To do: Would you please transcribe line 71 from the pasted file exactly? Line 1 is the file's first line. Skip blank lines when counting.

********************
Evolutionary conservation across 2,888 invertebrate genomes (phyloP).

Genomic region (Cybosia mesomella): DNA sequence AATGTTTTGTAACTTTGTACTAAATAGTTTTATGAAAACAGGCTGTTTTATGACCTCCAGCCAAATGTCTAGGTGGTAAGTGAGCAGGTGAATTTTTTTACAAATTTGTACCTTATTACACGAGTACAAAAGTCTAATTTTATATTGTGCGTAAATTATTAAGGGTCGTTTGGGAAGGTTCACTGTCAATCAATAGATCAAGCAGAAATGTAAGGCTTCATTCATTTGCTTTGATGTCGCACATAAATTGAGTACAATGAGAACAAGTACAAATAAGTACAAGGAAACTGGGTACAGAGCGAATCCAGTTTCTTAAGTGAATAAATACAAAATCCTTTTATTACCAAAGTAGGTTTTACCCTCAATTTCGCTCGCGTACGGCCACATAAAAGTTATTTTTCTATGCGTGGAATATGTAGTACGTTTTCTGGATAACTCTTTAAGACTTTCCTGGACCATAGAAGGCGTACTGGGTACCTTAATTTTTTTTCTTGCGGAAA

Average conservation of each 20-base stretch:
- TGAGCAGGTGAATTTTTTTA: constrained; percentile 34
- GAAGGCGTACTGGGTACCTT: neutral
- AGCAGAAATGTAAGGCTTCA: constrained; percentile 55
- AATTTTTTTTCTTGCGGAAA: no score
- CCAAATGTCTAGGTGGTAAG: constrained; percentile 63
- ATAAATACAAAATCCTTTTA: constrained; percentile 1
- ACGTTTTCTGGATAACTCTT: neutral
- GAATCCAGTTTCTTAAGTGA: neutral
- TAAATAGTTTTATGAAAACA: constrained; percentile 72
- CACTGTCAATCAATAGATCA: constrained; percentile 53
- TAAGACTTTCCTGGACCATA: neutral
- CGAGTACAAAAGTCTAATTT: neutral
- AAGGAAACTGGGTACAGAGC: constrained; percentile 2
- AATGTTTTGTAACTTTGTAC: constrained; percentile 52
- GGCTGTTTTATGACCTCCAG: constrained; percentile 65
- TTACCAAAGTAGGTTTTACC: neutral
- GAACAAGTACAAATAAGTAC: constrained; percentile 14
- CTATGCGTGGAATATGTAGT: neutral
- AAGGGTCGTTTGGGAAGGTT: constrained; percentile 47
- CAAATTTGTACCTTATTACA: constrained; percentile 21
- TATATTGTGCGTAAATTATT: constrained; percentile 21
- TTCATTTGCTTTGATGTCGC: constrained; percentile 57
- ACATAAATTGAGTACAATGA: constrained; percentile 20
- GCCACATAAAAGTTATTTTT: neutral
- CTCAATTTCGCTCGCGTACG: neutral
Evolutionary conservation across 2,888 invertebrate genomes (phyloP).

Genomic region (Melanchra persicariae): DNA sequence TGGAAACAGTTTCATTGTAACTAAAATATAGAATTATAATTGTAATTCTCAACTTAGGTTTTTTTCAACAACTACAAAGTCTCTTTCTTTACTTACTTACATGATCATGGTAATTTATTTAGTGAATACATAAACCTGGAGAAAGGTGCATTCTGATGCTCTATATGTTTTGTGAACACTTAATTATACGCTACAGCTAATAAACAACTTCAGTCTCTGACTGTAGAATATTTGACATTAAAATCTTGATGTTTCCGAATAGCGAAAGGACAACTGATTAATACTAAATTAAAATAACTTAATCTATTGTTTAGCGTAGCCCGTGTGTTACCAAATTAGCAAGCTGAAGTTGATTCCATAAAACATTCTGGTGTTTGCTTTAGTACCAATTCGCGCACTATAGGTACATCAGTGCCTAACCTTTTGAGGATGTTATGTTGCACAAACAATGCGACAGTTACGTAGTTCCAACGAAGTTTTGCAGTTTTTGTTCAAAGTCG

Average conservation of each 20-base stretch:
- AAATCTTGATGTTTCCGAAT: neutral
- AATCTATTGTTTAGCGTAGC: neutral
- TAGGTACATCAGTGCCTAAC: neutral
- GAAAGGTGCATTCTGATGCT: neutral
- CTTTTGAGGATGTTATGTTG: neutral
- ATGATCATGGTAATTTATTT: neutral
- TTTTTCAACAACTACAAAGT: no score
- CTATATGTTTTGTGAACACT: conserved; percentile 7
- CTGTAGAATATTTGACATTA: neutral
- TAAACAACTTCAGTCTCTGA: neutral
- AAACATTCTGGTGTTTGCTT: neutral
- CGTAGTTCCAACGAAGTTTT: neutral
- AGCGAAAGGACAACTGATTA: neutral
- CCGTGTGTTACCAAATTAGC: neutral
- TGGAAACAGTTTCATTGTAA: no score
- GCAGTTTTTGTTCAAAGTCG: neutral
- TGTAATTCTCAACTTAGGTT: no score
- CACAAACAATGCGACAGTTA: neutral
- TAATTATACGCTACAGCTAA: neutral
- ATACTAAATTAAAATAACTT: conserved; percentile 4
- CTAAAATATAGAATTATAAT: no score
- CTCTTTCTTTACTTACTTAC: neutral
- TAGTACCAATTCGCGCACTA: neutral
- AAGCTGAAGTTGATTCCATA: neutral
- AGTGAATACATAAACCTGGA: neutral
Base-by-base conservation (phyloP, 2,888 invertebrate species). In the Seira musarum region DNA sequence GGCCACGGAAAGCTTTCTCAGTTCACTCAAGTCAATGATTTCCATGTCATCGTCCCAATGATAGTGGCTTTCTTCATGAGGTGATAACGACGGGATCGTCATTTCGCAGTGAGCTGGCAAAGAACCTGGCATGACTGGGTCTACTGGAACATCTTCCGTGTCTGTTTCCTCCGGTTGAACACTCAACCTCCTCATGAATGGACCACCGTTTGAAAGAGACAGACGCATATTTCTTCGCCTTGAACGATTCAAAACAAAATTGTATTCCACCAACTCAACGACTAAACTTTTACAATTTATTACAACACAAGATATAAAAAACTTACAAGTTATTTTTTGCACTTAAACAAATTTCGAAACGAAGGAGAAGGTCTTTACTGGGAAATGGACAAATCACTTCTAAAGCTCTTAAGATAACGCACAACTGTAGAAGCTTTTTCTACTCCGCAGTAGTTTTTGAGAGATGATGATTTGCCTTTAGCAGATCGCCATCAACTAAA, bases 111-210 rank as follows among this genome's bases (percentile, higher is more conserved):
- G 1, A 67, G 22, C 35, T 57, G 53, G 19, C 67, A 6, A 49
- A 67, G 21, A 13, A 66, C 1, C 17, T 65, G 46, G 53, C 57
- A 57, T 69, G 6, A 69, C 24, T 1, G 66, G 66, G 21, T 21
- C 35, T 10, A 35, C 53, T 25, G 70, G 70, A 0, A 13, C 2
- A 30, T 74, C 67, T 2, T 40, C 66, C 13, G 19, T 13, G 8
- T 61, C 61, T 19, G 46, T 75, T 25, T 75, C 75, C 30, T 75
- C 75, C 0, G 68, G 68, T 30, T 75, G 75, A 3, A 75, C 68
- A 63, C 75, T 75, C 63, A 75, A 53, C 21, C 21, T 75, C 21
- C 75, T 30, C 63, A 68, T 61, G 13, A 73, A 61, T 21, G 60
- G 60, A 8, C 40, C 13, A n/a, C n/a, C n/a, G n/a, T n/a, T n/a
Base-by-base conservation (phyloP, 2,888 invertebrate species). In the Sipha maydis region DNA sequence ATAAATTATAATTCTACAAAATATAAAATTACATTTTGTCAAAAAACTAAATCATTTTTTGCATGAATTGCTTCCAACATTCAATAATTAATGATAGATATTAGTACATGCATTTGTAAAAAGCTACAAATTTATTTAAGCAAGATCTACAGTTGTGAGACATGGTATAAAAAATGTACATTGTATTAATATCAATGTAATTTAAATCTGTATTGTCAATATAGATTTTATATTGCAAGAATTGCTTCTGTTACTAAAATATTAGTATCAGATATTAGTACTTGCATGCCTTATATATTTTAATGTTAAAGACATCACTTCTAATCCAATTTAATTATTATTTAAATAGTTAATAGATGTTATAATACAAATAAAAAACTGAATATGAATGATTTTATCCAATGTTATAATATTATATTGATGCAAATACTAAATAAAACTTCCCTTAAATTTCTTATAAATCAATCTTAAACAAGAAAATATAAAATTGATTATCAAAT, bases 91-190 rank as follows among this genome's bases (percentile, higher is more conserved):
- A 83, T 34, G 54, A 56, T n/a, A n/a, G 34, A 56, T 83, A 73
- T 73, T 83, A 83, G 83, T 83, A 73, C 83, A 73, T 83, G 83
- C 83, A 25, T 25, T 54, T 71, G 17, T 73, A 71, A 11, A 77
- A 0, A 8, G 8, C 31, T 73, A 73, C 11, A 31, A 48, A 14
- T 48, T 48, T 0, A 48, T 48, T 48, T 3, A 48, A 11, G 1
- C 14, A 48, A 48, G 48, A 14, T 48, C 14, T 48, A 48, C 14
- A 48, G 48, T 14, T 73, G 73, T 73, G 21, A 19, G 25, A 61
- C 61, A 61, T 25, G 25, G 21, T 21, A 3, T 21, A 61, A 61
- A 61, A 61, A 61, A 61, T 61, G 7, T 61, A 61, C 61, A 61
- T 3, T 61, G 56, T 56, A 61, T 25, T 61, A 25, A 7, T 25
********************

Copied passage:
- C 83, A 25, T 25, T 54, T 71, G 17, T 73, A 71, A 11, A 77